University program works to improve local Hispanic health
March 8, 2021
The University of Illinois is known for many of its renowned groups of faculty and research projects that aim to solve real-world issues, ranging from climate-related complications to societal issues like those that arise from racism within public school systems.
On campus, the Family Resiliency Center is an example of the institution’s efforts to understand and remedy the many issues that directly impact families in the Champaign-Urbana community. This center was established in 2000 and aims to use research to inform its work with families and help them build resiliency, thus better preparing them for the many challenges they may face in the world.
The center has many branches of research projects that address different issues. One, in particular, is the project Abriendo Caminos. Abriendo Caminos focuses on bettering Hispanic health through research and applying this research by educating families on how to improve their health outcomes. Margarita Teran-Garcia is the principal investigator for this project. She got her medical degree at National Autonomous University in Mexico City, Mexico, her Pediatric Specialty at the National Institute of Pediatrics in Mexico City, Mexico and her doctorate at the University of Texas Austin. Her primary academic focus is on the topic of obesity and other nutrition-related diseases, and she applies this interest directly to Abriendo Caminos.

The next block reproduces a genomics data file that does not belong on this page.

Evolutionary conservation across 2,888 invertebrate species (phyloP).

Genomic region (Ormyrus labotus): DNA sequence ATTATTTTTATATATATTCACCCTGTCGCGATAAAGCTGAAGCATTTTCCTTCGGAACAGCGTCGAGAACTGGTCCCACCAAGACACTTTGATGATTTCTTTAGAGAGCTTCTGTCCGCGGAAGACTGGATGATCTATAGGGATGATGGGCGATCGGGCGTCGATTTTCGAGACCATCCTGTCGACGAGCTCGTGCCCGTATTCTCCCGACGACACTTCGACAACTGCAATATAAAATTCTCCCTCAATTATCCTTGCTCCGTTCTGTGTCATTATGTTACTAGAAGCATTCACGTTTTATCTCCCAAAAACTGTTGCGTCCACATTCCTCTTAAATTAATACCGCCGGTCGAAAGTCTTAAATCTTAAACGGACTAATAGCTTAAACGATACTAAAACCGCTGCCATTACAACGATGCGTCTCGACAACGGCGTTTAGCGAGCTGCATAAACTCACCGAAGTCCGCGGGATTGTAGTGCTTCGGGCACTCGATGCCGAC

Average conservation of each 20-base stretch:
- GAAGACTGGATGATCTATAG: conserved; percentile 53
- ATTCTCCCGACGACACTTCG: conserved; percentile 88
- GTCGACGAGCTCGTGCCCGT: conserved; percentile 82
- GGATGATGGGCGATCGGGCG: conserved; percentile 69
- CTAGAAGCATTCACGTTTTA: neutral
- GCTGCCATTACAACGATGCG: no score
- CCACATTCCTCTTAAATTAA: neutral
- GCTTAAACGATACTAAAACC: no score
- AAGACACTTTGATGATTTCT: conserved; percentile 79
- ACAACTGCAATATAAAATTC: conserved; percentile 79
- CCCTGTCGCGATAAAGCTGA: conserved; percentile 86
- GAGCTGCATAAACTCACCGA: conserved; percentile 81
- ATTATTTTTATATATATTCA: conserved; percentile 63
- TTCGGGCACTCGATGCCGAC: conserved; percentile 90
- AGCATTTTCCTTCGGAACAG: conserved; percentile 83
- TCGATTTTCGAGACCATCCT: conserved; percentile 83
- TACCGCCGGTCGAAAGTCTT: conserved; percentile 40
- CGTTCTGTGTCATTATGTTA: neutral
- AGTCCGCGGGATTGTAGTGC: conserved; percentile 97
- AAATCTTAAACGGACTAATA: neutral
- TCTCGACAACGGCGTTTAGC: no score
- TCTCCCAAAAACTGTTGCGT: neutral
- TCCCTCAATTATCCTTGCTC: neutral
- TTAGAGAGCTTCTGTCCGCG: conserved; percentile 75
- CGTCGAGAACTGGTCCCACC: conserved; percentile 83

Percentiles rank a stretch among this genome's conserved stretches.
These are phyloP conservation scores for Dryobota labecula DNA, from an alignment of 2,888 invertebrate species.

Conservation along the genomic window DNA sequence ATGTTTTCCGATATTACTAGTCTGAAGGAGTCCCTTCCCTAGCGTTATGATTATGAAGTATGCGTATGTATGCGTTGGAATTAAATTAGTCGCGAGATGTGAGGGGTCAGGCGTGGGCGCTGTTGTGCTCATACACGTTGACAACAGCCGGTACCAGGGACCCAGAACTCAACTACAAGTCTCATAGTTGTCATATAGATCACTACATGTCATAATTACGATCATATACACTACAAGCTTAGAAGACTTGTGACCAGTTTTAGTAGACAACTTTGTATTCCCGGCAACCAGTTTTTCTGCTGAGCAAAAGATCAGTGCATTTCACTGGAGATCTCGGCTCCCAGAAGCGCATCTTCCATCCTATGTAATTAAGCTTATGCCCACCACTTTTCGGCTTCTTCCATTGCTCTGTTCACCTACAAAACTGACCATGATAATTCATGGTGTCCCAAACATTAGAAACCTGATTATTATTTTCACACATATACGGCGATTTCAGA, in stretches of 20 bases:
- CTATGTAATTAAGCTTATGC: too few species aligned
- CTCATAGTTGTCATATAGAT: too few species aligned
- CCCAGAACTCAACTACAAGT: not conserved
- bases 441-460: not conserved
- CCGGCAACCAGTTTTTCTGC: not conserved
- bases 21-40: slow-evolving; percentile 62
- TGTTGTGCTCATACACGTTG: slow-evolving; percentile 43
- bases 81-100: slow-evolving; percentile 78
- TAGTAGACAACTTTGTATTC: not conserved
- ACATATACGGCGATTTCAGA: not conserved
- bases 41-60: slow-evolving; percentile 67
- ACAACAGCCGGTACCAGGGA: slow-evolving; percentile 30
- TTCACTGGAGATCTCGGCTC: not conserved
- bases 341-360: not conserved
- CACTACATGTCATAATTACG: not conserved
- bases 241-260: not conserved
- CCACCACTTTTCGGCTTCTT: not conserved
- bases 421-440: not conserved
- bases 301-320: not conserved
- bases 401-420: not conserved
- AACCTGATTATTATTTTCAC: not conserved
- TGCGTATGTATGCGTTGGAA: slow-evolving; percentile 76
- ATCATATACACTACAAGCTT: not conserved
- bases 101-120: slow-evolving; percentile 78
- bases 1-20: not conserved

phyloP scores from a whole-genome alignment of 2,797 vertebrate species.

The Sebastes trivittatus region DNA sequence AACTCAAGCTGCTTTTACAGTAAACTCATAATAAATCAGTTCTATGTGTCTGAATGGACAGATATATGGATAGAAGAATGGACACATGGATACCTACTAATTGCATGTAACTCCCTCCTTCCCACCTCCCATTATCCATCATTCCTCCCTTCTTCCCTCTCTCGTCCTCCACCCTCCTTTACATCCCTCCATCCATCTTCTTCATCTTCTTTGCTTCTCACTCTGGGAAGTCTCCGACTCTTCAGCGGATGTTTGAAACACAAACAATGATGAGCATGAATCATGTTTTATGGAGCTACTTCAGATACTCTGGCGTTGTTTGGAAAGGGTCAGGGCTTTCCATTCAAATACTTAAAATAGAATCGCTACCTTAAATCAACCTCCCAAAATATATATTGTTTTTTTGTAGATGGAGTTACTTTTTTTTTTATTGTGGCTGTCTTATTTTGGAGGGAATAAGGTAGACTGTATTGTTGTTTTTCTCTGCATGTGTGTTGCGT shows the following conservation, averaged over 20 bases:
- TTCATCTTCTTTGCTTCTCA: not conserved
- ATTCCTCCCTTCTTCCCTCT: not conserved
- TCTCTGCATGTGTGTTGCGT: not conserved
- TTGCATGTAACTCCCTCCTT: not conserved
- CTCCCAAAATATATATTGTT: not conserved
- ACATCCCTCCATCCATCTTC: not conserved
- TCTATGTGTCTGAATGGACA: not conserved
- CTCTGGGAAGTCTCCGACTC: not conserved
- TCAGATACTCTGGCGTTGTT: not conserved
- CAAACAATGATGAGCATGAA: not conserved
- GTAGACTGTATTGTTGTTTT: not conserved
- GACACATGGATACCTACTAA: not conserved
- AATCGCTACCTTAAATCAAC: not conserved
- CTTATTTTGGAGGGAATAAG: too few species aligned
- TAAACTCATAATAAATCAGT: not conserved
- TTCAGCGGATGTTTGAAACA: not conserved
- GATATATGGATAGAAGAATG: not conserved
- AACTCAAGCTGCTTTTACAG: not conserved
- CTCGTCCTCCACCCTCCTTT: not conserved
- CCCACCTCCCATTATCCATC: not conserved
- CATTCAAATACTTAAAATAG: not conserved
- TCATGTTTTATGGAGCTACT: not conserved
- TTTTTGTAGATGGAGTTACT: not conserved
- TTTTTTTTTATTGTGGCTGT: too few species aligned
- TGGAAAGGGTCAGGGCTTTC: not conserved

Abriendo Caminos began as a pilot program conducted in 2008. Evidence suggested the impact of this program was large and effective, thus it was expanded and now exists in five different locations: California, Illinois, Iowa, Puerto Rico and Texas. The program helps Hispanic-heritage families who have transitioned to life in America by educating them about clean diets in an American lifestyle and providing them with resources that allow them to make these clean diets a reality.
“We know that low-income, low-literacy families have a hard time adapting to their surroundings in their community, to really make a good selection of the foods they need for their healthy living, and they lose many of their traditional meals, which causes a lot of problems for their health,” Teran-Garcia said. This term is specifically called the “health paradox.”
“Many Hispanics and many recent immigrants, when they arrive to the states, they are healthy if they continue their traditions,” Teran-Garcia said. “The more they adapt to the American lifestyle and the ways of eating, the worse they do with their health.”
Abriendo Caminos works with researchers and volunteers to combat this health paradox from happening, and the families are loyal. Even in the age of the COVID-19 pandemic, the program is adapting to continue to serve families. Teran-Garcia explained how the program has turned to online virtual meetings and pre-recorded videos to reach its clients, and families do what they can to get access to these resources, even if it means driving to a parking lot that has better Wi-Fi than their household does.
It is organizations like these that allow families to make these big cultural transitions.
“Whatever country you are, be proud of your heritage and the good things that culinary heritage brings to you,” Teran-Garcia said.
The organization has been immensely successful at creating a support base with its families, and the success is likely to continue far into the future.
Abigail is a freshman in LAS.